(This article belongs to the Special Issue PPARs in Health and Disease)
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20 pages, 4717 KiB  
Article
PPARα Inhibits Astrocyte Inflammation Activation by Restoring Autophagic Flux after Transient Brain Ischemia
by Doudou Luo, Wenxuan Ye, Ling Chen, Xiaoqian Yuan, Yali Zhang, Caixia Chen, Xin Jin and Yu Zhou
Biomedicines 2023, 11(3), 973; https://doi.org/10.3390/biomedicines11030973 - 21 Mar 2023
Cited by 3 | Viewed by 1805
Abstract
Astrocyte inflammation activation is an important cause that hinders the recovery of motor function after cerebral ischemia. However, its molecular mechanism has not yet been clearly clarified. The peroxisome proliferator-activated receptor α (PPARα) is a ligand-activated nuclear transcriptional factor. This study aims to [...] Read more.
Astrocyte inflammation activation is an important cause that hinders the recovery of motor function after cerebral ischemia. However, its molecular mechanism has not yet been clearly clarified. The peroxisome proliferator-activated receptor α (PPARα) is a ligand-activated nuclear transcriptional factor. This study aims to further clarify the role of PPARα in astrocyte inflammation activation after cerebral ischemia and to explore the underlying mechanism. Astrocyte activation was induced in an in vivo model by transient middle cerebral artery occlusion (tMCAO) in mice. The in vitro model was induced by an oxygen-glucose deprivation/reoxygenation (OGD/R) in a primary culture of mouse astrocyte. PPARα-deficient mice were used to observe the effects of PPARα on astrocyte activation and autophagic flux. Our results showed that PPARα was mainly expressed in activated astrocytes during the chronic phase of brain ischemia and PPARα dysfunction promoted astrocyte inflammatory activation. After cerebral ischemia, the expressions of LC3-II/I and p62 both increased. Autophagic vesicle accumulation was observed by electron microscopy in astrocytes, and the block of autophagic flux was indicated by an mRFP-GFP-LC3 adenovirus infection assay. A PPARα deficit aggravated the autophagic flux block, while PPARα activation preserved the lysosome function and restored autophagic flux in astrocytes after OGD/R. The autophagic flux blocker bafilomycin A1 and chloroquine antagonized the effect of the PPARα agonist on astrocyte activation inhibition. This study identifies a potentially novel function of PPARα in astrocyte autophagic flux and suggests a therapeutic target for the prevention and treatment of chronic brain ischemic injury. Full article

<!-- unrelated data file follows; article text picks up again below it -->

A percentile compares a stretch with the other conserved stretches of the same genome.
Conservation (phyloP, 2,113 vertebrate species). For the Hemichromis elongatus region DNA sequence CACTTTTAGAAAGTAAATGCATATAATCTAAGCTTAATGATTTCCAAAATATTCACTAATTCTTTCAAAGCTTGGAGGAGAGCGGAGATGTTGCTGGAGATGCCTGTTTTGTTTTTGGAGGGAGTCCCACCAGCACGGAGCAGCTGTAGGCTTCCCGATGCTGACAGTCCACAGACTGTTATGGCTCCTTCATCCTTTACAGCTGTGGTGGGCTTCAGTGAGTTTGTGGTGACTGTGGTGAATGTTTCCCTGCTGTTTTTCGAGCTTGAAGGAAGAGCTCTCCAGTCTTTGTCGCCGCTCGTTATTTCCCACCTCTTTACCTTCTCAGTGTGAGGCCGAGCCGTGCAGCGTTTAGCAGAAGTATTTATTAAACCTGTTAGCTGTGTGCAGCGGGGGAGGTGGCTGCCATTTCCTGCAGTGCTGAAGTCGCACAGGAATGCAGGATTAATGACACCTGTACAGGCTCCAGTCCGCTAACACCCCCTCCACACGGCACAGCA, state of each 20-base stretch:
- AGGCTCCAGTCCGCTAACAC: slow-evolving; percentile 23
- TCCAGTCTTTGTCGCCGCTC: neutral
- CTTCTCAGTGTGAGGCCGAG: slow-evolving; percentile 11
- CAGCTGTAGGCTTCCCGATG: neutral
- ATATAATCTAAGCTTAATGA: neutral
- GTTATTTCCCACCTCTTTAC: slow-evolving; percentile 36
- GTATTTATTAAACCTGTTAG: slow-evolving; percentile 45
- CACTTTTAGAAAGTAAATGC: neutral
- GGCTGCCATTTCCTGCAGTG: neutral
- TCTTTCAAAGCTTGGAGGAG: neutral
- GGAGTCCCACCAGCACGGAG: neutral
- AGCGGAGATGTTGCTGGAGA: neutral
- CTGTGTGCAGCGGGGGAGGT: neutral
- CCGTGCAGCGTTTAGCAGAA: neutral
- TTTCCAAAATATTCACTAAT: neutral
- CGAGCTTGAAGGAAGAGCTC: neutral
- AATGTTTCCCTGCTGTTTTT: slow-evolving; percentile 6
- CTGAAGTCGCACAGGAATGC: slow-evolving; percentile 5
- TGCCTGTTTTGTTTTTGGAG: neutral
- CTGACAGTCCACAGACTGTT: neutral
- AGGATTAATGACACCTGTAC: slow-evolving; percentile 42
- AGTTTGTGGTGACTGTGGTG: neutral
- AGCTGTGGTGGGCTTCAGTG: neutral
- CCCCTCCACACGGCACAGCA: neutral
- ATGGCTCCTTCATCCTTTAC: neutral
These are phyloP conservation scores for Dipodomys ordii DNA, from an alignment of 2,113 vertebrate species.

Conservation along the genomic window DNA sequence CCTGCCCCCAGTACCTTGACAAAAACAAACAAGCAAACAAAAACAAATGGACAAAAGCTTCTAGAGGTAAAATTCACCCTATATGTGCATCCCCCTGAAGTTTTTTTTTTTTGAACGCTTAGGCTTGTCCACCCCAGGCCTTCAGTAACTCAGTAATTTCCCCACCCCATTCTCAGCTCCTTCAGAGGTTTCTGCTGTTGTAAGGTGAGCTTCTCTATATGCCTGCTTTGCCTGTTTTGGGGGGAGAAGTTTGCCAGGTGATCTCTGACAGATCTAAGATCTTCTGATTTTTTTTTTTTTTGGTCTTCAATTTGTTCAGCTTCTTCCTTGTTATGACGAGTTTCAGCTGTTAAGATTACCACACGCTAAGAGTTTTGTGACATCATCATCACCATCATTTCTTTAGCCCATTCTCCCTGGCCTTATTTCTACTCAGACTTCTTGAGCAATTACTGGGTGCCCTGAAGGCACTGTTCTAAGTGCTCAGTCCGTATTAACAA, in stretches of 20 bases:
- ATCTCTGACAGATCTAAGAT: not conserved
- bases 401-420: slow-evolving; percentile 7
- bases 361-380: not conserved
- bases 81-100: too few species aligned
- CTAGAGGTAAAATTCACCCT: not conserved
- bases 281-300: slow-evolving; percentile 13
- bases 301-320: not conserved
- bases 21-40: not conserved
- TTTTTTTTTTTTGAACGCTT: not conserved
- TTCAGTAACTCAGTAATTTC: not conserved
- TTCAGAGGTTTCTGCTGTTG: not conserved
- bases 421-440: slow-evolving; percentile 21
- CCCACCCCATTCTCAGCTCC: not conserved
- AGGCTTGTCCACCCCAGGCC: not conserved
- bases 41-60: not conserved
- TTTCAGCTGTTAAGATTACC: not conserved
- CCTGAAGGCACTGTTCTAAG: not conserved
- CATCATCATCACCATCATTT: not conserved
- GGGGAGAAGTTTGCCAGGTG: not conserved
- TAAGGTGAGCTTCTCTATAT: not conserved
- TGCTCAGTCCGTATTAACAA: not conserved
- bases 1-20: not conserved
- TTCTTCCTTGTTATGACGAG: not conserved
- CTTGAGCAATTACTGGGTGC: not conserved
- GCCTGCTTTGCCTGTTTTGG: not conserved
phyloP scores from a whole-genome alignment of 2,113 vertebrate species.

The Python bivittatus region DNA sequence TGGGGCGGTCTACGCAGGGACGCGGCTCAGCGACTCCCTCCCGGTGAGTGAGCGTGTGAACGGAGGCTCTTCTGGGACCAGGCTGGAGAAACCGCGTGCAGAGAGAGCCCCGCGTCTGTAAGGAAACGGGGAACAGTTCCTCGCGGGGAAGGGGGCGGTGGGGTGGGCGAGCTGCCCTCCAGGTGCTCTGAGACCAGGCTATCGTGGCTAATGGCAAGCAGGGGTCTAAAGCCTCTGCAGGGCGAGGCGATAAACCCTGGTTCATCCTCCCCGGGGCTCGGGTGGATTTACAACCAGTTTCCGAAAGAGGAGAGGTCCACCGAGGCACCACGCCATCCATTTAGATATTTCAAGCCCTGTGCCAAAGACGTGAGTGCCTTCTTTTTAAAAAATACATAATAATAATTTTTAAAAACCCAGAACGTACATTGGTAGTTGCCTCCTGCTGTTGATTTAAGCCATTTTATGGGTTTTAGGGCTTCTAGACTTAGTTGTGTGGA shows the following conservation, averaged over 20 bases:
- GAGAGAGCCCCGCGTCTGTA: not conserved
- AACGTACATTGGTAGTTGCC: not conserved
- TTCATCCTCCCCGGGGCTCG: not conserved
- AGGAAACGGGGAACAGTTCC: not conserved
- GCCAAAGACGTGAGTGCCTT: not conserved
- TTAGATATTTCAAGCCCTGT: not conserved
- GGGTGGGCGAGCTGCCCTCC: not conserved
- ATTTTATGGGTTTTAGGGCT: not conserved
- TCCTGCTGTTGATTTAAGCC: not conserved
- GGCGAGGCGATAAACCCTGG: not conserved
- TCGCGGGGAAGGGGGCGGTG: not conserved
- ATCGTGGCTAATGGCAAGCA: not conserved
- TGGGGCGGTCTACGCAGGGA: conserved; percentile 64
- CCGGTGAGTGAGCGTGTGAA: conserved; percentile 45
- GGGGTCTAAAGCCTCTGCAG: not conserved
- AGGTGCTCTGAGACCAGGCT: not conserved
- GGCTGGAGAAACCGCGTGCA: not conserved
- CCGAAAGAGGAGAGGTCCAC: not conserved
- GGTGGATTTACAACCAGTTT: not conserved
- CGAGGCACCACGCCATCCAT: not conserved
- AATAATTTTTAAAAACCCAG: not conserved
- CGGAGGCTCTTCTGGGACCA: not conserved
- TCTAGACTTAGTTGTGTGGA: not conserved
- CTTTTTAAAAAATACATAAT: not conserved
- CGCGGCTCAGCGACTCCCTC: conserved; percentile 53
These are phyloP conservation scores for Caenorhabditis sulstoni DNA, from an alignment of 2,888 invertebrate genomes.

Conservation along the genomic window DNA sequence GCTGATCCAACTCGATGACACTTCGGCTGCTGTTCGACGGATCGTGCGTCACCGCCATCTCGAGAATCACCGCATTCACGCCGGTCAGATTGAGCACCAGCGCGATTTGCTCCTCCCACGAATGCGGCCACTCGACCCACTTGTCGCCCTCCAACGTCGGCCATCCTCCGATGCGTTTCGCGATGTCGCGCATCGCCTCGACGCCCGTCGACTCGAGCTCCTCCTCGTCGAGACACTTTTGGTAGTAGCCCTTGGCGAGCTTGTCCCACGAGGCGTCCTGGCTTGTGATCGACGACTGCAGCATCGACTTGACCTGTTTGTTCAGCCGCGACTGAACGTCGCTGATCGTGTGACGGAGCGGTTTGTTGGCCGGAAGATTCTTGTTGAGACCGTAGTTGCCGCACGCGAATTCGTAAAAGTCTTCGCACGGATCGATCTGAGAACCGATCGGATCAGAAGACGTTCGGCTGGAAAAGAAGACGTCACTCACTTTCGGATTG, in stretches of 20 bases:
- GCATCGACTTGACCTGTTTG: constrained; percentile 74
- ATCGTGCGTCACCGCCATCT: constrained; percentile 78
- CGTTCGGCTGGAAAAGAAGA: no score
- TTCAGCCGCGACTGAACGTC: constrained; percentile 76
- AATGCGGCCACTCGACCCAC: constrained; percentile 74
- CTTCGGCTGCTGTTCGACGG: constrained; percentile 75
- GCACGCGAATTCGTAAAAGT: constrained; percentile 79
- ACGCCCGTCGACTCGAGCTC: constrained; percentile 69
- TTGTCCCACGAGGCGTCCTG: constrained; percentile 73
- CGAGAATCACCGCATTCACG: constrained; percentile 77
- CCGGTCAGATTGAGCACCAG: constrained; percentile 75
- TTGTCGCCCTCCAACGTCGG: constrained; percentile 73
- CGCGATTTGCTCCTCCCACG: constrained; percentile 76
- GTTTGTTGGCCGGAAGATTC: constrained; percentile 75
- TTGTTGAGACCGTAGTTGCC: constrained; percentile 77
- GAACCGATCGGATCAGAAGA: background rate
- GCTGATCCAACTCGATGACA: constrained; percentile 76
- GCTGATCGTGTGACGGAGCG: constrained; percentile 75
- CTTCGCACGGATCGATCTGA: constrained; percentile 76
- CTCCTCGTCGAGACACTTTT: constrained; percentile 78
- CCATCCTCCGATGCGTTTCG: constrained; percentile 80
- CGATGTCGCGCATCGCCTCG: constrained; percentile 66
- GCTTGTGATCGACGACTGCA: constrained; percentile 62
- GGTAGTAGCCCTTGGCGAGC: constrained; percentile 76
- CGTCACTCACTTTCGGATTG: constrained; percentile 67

(This article belongs to the Special Issue PPARs in Health and Disease)
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Review

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21 pages, 731 KiB  
Review
Peroxisome Proliferator-Activated Receptor α in Lipoprotein Metabolism and Atherosclerotic Cardiovascular Disease
by Elena Valeria Fuior, Evangelia Zvintzou, Theodosios Filippatos, Katerina Giannatou, Victoria Mparnia, Maya Simionescu, Anca Violeta Gafencu and Kyriakos E. Kypreos
Biomedicines 2023, 11(10), 2696; https://doi.org/10.3390/biomedicines11102696 - 3 Oct 2023
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Abstract
Peroxisome proliferator-activated receptors (PPARs) are a group of ligand-binding transcription factors with pivotal action in regulating pleiotropic signaling pathways of energetic metabolism, immune responses and cell proliferation and differentiation. A significant body of evidence indicates that the PPARα receptor is an important modulator [...] Read more.
Peroxisome proliferator-activated receptors (PPARs) are a group of ligand-binding transcription factors with pivotal action in regulating pleiotropic signaling pathways of energetic metabolism, immune responses and cell proliferation and differentiation. A significant body of evidence indicates that the PPARα receptor is an important modulator of plasma lipid and lipoprotein metabolism, with pluripotent effects influencing the lipid and apolipoprotein cargo of both atherogenic and antiatherogenic lipoproteins and their functionality. Clinical evidence supports an important role of PPARα agonists (fibric acid derivatives) in the treatment of hypertriglyceridemia and/or low high-density lipoprotein (HDL) cholesterol levels, although the effects of clinical trials are contradictory and point to a reduction in the risk of nonfatal and fatal myocardial infarction events. In this manuscript, we provide an up-to-date critical review of the existing relevant literature. Full article
(This article belongs to the Special Issue PPARs in Health and Disease)